For every Marie Curie or Rosalind Franklin whose story has been told, hundreds of female scientists remain unknown to the public at large. In this series, we illuminate the lives and work of a diverse array of groundbreaking scientists who, because of time, place and gender, have gone largely unrecognized. Each season we focus on a different scientist, putting her narrative into context, explaining not just the science but also the social and historical conditions in which she lived and worked. We also bring these stories to the present, painting a full picture of how her work endures.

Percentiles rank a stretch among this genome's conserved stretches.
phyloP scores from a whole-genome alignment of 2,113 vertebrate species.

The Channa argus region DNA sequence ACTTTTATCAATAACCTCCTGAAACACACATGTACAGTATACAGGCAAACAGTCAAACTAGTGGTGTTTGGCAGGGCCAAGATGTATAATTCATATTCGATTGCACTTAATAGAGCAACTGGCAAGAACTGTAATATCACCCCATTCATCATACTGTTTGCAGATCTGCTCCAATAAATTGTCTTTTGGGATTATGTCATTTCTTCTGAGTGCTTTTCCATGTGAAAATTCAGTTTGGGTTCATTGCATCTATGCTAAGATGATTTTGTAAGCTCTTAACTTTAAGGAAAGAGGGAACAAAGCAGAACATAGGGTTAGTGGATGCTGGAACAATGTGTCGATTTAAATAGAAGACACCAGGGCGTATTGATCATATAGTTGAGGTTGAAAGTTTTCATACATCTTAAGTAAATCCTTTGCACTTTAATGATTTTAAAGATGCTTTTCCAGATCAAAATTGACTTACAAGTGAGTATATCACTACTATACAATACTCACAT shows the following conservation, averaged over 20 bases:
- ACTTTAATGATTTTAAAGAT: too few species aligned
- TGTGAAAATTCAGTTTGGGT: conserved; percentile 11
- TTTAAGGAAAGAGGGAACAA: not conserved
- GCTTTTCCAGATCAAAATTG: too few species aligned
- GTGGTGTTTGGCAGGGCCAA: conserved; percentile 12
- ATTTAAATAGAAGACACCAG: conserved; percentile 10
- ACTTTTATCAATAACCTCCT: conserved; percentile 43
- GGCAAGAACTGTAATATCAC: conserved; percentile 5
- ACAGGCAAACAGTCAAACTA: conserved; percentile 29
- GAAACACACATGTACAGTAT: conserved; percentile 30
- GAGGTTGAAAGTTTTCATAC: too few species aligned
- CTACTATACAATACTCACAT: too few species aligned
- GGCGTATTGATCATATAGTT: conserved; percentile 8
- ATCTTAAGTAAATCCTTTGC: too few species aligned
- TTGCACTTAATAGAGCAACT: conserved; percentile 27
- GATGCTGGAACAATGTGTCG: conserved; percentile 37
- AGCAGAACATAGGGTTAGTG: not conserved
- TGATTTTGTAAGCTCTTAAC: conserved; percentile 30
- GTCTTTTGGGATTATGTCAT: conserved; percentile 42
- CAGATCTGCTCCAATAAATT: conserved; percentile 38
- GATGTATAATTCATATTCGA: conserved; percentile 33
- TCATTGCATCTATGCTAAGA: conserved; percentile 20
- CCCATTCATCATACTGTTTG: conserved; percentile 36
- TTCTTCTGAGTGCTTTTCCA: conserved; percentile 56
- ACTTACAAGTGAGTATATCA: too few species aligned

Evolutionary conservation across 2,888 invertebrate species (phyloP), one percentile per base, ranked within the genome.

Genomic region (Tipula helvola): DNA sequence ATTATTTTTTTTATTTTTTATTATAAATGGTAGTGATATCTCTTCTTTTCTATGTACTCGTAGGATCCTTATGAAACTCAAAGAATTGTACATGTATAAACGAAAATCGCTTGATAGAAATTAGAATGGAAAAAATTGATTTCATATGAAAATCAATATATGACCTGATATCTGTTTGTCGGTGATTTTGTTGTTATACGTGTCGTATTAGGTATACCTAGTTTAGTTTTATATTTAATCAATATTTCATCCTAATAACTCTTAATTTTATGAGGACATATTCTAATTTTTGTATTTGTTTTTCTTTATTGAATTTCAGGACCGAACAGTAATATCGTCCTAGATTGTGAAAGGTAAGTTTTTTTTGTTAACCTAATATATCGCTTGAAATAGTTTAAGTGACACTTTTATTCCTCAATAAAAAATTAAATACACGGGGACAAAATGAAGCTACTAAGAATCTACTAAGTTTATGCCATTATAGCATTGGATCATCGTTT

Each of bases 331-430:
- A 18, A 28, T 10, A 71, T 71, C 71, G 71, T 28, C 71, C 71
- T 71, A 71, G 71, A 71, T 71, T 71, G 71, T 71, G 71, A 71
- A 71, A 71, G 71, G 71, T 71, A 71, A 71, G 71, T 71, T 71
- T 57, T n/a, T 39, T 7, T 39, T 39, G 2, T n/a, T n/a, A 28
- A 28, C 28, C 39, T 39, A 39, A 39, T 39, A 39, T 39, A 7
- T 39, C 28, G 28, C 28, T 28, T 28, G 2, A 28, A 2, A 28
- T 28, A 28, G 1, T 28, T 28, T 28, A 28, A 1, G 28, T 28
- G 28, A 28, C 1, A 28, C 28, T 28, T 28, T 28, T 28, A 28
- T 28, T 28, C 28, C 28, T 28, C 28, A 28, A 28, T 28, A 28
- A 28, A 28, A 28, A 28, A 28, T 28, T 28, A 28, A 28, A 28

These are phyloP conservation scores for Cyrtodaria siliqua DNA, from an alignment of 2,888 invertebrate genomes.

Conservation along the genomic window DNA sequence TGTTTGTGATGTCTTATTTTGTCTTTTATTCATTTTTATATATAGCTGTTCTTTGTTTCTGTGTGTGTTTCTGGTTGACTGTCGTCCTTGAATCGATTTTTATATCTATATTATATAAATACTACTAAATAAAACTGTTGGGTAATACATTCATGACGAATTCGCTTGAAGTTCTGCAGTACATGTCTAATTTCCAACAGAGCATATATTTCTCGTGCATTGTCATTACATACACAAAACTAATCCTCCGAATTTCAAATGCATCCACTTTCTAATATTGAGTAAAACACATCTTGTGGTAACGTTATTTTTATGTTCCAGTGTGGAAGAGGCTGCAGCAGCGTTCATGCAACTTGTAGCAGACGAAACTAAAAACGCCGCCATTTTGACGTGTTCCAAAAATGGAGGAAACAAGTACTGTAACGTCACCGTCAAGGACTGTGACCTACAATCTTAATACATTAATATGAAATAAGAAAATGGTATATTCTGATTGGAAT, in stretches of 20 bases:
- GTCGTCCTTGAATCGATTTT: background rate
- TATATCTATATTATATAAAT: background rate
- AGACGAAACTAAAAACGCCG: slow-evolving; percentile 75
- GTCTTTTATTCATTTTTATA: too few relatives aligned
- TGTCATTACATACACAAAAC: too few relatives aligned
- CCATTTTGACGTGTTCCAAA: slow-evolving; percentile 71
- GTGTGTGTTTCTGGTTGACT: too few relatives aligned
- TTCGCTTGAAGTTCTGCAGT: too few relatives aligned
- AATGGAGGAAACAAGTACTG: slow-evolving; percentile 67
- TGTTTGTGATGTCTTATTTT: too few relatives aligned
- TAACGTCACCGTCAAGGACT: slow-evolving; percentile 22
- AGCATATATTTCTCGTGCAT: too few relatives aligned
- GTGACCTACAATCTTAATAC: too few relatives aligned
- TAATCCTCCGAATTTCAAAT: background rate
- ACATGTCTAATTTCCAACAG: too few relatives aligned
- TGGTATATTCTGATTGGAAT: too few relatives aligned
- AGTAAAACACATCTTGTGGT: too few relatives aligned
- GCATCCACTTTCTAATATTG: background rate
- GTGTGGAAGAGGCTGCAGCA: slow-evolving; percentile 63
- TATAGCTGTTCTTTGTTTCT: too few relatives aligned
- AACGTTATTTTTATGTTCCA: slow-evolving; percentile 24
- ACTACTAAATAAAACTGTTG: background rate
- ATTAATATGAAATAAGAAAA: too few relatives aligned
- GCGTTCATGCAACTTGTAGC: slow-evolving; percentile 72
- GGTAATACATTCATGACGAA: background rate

Marie Nyswander died in 1986. She’d achieved almost everything she set out to, but she wanted more: even better medications than methadone, fewer regulations, and the holy grail—a cure for addiction. Addiction science has come a long way since Marie’s time, and it turns out, a lot of the field’s earlier assumptions were probably wrong. Neuroscientist Kent Berridge explains why wanting something isn’t the same as liking it. But a cure is still out of our reach